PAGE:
Bolt On is the New Black Mar 29, 2009


We’ve seen the Vallie Components hubs and before that, the Level components hubs. Well, Charge bikes is now making a bolt-on cog hub. I have to be honest, I’m pretty intrigued by these. Is this the face of street track to come?

After stripping the threads out on my Paul hub last year, it sucks to ruin a nice hub. Looks like the bolt-on design eliminates that possibility and also makes it easier to swap out cogs.

Seriously, just a torx wrench! Makes much more sense than carrying a chain whip + lock ring tool around!

Just make sure you torque those bolts like you do your chainring bolts; every other one…

Thanks Juliet!

  • Torx bolts fool, not metric!

  • Fergs

    My worry would be the bolts would start to back out a little due to vibration and then the potential exists they could sheer off or bend the cog. I think seeing this happen would be few and far between but I wonder how the frequency of incidents will stack up against the classic lockring.

  • i’d love to pick up a bolt on hub set-up. it’d made cog changes way easy and you wouldn’t have to worry about it slipping at all.

  • DBR

    I dig, I can’t wait for these things to proliferate and be an equal option to the traditional setup. To me it just makes sense, having a screw-on cog on a system that puts pressure both ways is a design flaw, plain and simple. Granted it works just fine, but bolt ons seems more sensible if they can take the torsion. That’s why i like the flanges on Levels.

    One thing though… STANDARDIZE! everyone coming up with their own proprietary system gives me a blu-ray vs. hd headache. Quit being such capitalists and make things that swap, you crazy engineering/design people you :).

  • Elton

    I like the bolt-on hubs, but the thread-on hub/cog can be managed pretty easily.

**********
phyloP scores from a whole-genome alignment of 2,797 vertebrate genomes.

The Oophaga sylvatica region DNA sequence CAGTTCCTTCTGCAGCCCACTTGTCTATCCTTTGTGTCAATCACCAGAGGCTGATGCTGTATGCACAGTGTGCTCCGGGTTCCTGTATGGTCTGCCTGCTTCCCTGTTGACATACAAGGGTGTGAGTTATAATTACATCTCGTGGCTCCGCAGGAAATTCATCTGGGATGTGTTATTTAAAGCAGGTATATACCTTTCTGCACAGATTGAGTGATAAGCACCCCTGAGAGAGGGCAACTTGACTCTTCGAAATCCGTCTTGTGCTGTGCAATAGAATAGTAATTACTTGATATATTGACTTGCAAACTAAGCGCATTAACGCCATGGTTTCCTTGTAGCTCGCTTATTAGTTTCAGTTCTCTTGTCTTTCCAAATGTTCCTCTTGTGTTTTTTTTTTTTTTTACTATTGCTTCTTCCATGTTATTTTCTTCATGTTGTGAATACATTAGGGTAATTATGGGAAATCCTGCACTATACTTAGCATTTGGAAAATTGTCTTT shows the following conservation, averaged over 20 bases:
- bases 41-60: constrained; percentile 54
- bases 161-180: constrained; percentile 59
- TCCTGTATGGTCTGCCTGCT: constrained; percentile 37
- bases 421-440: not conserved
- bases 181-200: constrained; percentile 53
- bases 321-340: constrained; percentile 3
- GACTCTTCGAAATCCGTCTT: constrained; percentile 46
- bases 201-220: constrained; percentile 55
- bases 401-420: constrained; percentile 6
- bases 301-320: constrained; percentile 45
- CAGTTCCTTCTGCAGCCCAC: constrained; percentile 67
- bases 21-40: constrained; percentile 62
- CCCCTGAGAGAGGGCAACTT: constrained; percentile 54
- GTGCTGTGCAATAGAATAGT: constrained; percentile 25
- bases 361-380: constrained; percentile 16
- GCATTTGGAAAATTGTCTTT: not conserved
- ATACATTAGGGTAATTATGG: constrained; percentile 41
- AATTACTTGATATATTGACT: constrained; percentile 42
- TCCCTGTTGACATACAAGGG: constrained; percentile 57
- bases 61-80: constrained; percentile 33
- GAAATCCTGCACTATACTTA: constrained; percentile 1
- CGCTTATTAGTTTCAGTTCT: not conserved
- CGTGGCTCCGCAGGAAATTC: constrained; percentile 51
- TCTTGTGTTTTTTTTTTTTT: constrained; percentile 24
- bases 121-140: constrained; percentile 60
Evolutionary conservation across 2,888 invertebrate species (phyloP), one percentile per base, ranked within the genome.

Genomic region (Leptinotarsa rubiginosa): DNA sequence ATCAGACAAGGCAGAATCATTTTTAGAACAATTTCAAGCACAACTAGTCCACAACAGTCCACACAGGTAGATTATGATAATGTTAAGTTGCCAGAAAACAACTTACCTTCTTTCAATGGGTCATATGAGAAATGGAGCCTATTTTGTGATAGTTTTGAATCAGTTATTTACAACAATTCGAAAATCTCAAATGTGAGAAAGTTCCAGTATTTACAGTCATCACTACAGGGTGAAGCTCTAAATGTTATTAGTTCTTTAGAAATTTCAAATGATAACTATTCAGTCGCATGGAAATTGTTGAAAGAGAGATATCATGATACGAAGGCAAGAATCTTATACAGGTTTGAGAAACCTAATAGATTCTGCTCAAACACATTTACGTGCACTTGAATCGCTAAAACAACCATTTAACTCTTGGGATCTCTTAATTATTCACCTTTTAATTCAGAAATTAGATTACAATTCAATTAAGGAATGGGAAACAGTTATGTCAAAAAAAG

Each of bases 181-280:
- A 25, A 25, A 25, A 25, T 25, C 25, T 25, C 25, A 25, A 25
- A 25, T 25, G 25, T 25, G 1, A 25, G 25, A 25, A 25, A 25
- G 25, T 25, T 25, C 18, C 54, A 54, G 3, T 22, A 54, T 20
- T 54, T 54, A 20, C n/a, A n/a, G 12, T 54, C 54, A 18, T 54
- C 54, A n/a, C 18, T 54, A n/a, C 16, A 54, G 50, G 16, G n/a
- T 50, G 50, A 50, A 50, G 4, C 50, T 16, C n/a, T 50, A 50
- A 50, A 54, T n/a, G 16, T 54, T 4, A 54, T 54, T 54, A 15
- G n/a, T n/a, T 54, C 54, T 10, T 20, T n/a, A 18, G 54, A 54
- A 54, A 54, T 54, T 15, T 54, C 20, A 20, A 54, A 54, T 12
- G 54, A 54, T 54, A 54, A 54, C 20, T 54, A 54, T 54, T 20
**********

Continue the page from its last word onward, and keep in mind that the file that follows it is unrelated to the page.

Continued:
In order to tighten the shit out of the cog, all you need to do is take the chain off the cranks, let is just hang on the bb shell (you might scratch the bb shell, so put a rag in between the chain and the shell).
    With the loose chain, you should pinch it around the cog (either through the top to tighten and through the bottom to loosen – the chain goes around it twice) then grab the wheel and turn it counterclock-wise to tighten and turn clockwise to loosen.

    I know it’s sounds a bit complicated but this method is super useful and works like a charm.

    I’ll try to post pictures of step-by-step approach to doing this if anyone is interested. Forget the chainwhip – it doesn’t quite get the job done I find.

  • JT

    Word to DBR, 6 bolt disc ISO standard or nothing on these. Not sure what kind of fool would buy this proprietary shizz.

  • Tim

    DBR… that’ll never happen in the bike world. French, Italian, lock ring, bolt on, MAC, Windows, Linux… the list goes on….

  • nick

    hopefully the 6 bolt ISO disc brake standard will be what everyone settles on for these. lookin forward to it.

  • eric

    I have a friend who has a similar set up. After a few months, the bolts did loosen. He only has three screws though – definitely not enough in my mind. The screws are going to have to be beefy if it’s gonna work. Anyway, most any part can break you don’t do some regular maintenance.

    The design is the same idea a disk brake though -(velosolo makes cogs that can be mounted on disc brake hubs – genius!) If the design can handle the torque downhill riders put on them, I’m sure it’ll work for fixed drivetrains.

    Anybody worried about the screws getting in the way of the chain on smaller sized cogs? Seems like a limitation to consider.

  • I was thinking the same thing, I run a 14t or a 12t and I dont thik either would fit. I’d defenitely prefer a disc brake standard as well.

  • Sam

    Yeah, as of right now 15 tooth is the smallest cog possible with the 6 bolt ISO pattern. Maybe by using 4 bolts you can go smaller?

  • Michael Bolt-on

    I sure like the idea!

  • dan

    dude on our forum made a DIY version of this a few years ago.

  • Just gonna put my hand up and say this is my creation in conjunction with our hub factory in Taiwan. We chose the four bolt pattern in order to allow the fitting of smaller diameter cogs as the IS 6 bolt disc fitting would start to contact the chain when you get down to below a 16t. You’ll notice in the photos that there are slots cut in the cog that locate onto machined shoulders on the hub body, this adds strength and means less torque is placed on the bolts. The bolts are loctited as on MTB disc bolts (they are the same) and use a T25 Torx to tighten them. Bearings are slick japanese numbers. At the moment we are still testing with Ted, Tom, Juliet, myself and some of the other guys at our office. Should be ready to launch at Euro Bike. Thanks.